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Thanks for your understanding.
Chris -- 2018-04-11
So the “ell” for “ail” confusion is pretty rampant, certainly in spelling, and more than likely in pronunciation.
c.1200, “morally evil” (other 13c. senses were “malevolent, hurtful, unfortunate, difficult”), from O.N. illr “ill, bad,” of unknown origin. Not related to evil. Main modern sense of “sick, unhealthy, unwell” is first recorded mid-15c., probably related to O.N. idiom “it is bad to me.”
c.1300, from O.E. eglan “to trouble, plague, afflict,” from P.Gmc. * azljaz (cf. O.E. egle “hideous, loathsome, troublesome, painful;” Goth. agls “shameful, disgraceful,” agliþa “distress, affliction, hardship,” us-agljan “to oppress, afflict”), from PIE * agh- lo-, suffixed form of root * agh- “to be depressed, be afraid.” Related: Ailed; ailing; ails.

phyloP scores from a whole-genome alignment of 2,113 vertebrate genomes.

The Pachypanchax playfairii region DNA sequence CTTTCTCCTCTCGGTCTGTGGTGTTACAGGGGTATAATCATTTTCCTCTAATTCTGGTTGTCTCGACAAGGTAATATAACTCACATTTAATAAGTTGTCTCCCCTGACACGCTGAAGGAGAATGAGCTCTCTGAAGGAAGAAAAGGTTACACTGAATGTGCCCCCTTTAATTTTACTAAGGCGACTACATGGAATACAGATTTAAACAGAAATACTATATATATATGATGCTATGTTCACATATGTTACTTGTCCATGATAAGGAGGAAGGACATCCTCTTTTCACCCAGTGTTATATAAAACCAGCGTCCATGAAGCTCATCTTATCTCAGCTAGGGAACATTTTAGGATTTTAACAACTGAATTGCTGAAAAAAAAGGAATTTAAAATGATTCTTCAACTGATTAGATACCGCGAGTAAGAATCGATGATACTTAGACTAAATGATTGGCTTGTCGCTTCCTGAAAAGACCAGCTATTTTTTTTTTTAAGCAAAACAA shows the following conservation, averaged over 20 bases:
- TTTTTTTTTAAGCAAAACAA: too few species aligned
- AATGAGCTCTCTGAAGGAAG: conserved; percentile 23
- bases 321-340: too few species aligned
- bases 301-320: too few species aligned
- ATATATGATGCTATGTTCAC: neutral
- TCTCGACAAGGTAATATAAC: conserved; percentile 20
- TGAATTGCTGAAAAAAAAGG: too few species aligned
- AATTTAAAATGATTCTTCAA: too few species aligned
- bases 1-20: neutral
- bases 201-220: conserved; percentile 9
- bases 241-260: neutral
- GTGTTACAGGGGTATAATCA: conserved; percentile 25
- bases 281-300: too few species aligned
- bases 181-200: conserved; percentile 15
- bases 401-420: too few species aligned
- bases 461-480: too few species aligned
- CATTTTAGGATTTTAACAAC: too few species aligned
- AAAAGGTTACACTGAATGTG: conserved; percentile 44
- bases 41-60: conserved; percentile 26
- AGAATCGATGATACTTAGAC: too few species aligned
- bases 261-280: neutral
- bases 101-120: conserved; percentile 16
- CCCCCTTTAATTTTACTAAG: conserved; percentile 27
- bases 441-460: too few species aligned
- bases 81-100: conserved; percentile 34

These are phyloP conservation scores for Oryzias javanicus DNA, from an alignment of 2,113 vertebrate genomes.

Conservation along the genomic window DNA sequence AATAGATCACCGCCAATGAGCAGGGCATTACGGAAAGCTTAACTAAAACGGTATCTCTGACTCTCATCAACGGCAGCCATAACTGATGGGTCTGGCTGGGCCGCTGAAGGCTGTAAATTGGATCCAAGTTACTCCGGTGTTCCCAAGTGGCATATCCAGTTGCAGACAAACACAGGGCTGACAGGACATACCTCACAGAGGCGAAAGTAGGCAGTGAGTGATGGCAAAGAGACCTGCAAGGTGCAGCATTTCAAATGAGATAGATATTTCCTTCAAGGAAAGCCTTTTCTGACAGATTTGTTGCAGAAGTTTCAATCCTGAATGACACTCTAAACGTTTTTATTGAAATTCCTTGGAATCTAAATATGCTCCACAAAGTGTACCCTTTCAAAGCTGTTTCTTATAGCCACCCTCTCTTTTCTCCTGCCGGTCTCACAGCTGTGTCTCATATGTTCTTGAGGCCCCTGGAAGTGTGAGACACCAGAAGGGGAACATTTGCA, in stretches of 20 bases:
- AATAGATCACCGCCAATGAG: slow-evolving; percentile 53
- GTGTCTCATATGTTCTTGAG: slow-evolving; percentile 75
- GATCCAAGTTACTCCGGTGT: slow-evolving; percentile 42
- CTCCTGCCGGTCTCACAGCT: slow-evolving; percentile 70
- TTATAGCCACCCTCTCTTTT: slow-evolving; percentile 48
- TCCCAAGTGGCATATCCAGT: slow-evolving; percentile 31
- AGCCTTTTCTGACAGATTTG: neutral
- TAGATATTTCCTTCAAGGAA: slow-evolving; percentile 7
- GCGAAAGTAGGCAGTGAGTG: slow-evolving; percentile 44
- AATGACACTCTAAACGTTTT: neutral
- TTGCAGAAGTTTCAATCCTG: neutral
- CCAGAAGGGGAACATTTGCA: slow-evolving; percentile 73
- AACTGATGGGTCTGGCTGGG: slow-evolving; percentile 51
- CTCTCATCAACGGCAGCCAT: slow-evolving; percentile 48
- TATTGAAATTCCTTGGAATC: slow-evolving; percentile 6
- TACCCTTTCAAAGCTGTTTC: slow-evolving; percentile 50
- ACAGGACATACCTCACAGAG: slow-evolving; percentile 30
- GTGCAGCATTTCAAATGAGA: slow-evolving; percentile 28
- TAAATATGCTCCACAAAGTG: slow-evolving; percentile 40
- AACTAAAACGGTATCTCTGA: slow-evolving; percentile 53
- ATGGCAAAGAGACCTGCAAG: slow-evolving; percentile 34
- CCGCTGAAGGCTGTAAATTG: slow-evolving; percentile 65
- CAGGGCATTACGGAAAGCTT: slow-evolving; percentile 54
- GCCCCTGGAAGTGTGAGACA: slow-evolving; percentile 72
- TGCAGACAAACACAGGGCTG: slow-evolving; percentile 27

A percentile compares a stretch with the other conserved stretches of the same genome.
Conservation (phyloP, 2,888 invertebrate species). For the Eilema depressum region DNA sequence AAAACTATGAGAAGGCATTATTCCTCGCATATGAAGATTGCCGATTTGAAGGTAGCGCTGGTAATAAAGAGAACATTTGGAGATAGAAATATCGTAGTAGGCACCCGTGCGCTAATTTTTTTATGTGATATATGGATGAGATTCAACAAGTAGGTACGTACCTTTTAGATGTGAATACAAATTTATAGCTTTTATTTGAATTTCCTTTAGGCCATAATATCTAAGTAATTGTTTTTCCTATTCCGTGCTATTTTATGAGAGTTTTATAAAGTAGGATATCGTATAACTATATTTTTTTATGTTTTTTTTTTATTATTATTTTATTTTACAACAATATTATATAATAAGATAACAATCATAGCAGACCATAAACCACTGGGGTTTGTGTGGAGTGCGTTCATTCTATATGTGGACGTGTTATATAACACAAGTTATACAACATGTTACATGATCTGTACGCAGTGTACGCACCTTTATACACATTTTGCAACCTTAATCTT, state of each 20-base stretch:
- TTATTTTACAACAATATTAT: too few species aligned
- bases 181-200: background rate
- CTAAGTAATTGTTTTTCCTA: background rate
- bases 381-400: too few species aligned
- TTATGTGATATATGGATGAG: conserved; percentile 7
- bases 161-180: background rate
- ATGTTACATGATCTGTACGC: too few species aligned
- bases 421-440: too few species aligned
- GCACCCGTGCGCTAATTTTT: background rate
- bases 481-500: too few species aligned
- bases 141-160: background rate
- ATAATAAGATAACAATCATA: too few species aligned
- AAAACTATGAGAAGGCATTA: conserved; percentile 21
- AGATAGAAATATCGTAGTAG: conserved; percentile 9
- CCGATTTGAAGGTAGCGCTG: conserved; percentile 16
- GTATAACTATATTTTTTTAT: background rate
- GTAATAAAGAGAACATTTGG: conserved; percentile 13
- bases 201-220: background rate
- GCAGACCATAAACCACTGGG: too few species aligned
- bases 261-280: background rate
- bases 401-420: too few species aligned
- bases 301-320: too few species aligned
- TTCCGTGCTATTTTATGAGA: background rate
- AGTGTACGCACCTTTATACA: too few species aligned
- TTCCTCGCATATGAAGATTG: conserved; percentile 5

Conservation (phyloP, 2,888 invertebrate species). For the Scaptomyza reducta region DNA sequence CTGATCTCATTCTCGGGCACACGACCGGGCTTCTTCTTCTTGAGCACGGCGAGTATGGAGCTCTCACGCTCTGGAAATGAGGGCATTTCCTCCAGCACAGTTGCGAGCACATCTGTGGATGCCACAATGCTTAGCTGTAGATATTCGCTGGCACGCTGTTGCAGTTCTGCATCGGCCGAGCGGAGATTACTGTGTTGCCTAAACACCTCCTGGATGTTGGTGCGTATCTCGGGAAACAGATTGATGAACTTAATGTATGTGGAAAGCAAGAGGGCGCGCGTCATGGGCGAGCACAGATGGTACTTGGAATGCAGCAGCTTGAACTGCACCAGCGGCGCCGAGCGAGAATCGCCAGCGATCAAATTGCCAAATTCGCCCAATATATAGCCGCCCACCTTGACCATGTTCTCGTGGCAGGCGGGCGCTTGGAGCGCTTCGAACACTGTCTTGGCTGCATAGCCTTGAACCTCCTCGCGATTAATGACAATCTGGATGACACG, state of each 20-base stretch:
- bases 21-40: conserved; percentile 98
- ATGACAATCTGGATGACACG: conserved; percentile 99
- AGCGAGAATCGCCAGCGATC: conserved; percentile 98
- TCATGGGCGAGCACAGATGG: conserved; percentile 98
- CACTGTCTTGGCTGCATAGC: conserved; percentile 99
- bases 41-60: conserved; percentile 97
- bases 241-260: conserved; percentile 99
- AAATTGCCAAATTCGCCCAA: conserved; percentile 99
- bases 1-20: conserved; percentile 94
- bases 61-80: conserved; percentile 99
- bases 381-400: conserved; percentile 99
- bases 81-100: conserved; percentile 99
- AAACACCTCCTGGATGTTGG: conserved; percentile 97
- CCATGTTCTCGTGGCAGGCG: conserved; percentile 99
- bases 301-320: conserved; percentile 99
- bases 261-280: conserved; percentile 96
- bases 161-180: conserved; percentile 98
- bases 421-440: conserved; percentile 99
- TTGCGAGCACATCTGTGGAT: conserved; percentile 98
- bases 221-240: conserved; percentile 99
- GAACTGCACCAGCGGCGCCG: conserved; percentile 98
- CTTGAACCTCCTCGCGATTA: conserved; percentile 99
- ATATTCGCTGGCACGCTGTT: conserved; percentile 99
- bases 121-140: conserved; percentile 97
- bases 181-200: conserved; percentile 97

OK, it’s not an ail for ell switch, the post was just inspired by that. We’ve lost some interesting words: That was an azljaz project. Don’t mind me, I’m just a bit agh. After the agliþa of that last assignment.
The ail/ell switch dovetells with my own experience.
: “That attitude dovetells with their coach”
: “there is a unity of control and management, interlacing and dovetelling of finances”
Hatching new language, one eggcorn at a time.
I’m afraid that I won’t reach my goals that I’ve set for myself and then i’m a fellure again.
http://www.sparkpeople.com/ma/Is-anyone … 1/13360136
That’s a nonce and one of those google singletons.
Or maybe aguecorns, what with all the death and wailing and fellure.